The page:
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'United 93' a Masterpiece of Present-Tense History

By Jeremy Mathews
United 93
(out of four)
Universal Pictures
Written and directed by Paul Greengrass
Starring J.J. Johnson, Ben Sliney, Gregg Henry, David Alan Basche, Christian Clemenson, Becky London, Trish Gates, Cheyenne Jackson and Chip Zien
Rated R

After all the talk of potential pitfalls and uninformed controversy that surround "United 93" fades, Paul Greengrass's film will stand up as a masterpiece. It captures the tragedy of Sept. 11, 2001 and the people who witnessed it with bewilderment and horror, and does so without contrivance or dramatic pretense.

The film's accuracy will never be 100 percent confirmed—the screenplay is educated guesswork based on research on the passengers and the audio from phone calls and cockpit recordings. But it presents a compelling and convincing history of the events as they were unfolding, placing stern focus on what we knew at that moment. There are no obligatory nods to knowledge obtained in the days and years following the crash.

The title refers to the hijacked airplane that crashed in a field en route to its target when the passengers, after realizing that the hijacking was a suicide mission, banded together in an attempt to save the target and themselves. By the time the plane was hijacked, after a delayed takeoff out of Newark airport, enough time had passed that the United 93 passengers who called their loved ones with cellphones and airplane phones found out what was going on.

And it was in a long, heartbreaking series of events in which the truth became clear to the people on the ground. Writer/director Greengrass throws his camera into the FAA, airport and air force control centers and the titular plane with a handheld, documentary style that perfectly captures the confusion and hazy realizations of the day. More than four years after the attacks, this film brings back the confusing, limited and inaccurate knowledge we had in those early hours. It turns out that the air traffic controllers and FAA personnel were just as out of the loop as everyone who was glued to CNN, at first hearing that a small plane, not a large jet, hit the first World Trade tower.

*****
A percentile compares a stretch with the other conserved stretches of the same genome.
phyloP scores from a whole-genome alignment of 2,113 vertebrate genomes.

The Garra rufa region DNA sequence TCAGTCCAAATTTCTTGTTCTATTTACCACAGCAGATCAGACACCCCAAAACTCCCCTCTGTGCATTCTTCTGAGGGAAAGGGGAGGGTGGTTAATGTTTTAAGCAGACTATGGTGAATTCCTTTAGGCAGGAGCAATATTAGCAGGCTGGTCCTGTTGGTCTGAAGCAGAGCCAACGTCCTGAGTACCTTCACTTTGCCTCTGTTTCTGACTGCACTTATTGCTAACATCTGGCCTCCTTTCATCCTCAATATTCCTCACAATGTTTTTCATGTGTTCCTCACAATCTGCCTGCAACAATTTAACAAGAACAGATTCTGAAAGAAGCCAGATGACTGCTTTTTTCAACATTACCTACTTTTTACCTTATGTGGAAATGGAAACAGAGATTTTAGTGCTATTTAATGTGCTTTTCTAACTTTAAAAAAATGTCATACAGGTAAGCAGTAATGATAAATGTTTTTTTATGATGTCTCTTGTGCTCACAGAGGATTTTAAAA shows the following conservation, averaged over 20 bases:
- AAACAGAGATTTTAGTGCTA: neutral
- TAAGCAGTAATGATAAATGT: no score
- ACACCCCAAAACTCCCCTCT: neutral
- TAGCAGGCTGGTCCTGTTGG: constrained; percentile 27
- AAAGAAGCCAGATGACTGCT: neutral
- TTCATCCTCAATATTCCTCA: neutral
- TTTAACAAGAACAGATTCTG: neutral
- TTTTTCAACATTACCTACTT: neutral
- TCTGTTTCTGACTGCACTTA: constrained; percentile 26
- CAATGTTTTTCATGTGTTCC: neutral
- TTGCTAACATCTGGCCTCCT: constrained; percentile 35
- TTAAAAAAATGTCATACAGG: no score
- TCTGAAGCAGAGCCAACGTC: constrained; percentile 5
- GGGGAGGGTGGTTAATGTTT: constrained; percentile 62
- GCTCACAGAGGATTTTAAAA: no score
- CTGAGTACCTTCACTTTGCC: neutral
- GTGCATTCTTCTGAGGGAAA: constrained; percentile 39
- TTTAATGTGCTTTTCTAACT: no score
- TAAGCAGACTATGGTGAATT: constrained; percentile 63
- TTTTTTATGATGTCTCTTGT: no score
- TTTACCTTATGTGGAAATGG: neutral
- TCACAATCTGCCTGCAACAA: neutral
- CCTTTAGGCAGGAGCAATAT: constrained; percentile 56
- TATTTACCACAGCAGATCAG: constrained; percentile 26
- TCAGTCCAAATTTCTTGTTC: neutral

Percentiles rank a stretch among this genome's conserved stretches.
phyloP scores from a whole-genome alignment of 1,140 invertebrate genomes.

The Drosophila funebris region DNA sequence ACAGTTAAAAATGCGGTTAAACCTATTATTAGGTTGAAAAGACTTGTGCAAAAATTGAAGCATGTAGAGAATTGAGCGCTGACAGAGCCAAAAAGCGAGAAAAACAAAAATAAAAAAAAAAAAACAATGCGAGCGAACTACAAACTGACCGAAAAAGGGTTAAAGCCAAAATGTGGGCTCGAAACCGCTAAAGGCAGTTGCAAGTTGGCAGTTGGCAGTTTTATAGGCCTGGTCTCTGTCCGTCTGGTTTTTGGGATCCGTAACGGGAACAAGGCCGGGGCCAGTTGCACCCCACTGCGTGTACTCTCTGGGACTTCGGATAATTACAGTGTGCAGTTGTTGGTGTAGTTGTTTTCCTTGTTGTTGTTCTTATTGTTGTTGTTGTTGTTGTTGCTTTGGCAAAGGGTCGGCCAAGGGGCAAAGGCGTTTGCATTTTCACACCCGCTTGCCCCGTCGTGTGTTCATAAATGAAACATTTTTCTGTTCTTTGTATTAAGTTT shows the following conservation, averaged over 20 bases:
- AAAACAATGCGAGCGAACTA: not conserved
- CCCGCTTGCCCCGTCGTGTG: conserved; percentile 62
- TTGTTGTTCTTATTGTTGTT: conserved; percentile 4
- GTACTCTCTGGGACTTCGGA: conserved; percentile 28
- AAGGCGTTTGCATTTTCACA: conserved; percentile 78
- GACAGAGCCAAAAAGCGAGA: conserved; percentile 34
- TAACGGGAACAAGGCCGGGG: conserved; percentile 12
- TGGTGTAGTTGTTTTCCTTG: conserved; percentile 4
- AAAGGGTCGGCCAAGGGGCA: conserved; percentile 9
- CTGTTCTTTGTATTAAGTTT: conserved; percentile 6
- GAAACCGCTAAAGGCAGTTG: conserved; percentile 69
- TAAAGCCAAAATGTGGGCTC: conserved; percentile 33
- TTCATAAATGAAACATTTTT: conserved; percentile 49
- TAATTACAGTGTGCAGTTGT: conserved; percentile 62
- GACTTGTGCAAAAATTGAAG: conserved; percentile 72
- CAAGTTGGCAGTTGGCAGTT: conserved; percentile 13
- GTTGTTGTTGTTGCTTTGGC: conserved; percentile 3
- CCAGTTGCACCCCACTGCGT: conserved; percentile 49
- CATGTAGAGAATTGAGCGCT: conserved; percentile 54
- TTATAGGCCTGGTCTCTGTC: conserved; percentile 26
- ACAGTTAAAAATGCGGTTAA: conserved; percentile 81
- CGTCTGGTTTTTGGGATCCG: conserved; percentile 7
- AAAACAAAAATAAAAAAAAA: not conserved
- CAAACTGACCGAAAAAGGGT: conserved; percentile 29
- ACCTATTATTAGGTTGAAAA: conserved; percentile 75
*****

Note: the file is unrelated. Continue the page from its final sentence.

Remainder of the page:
Meanwhile, the passengers of United 93 experience a regular flight—the most notable thing the flight attendants have to talk about is how the flight's light load makes their job easy. One of the Islamic extremist hijackers is a bit nervous about timing while another is over-eager, but all of them are convinced of the need to kill in the name of their god. There is no attempt to delve into their past for motives.

The film's other characters are treated with the same present-tense point of view. We do not get long exposition about a character's past, or flashbacks to emphasize heroics. All Greengrass shows us is the people as they know each other on the plane—a few quick, friendly comments about what's going on, a little small talk, etc. Greengrass could have gotten away with less restraint, some "So what do you dos?" and "Where are you froms?" but such details wouldn't have made the experience any more immersive.

Once the hijacking takes place, the passengers reveal their individual skills. Bunched in the back of the plane, a nurse offers medical assistance, a small-plane pilot gives his insight and offers to help fly the plane when it becomes clear that the pilots have been killed. The bigger men band together to take on the hijackers and try to storm the cockpit. There is no single character cast as the hero, but the collective bravery is astonishing as a small tragedy occurs in the name of preventing a larger one.

On the ground, the film is equally attentive to the entire picture of controllers who notice strange anomalies with planes, their bosses and the military stations that follow up on the information. Greengrass cast many of the actual air traffic controllers and other personnel as themselves, adding even more naturalism to his recreation. Recreating the work environments, "United 93" displays a group of competent individuals who were caught off guard and didn't have the information or the power to stop the tragedy from taking place.

jeremy [at]


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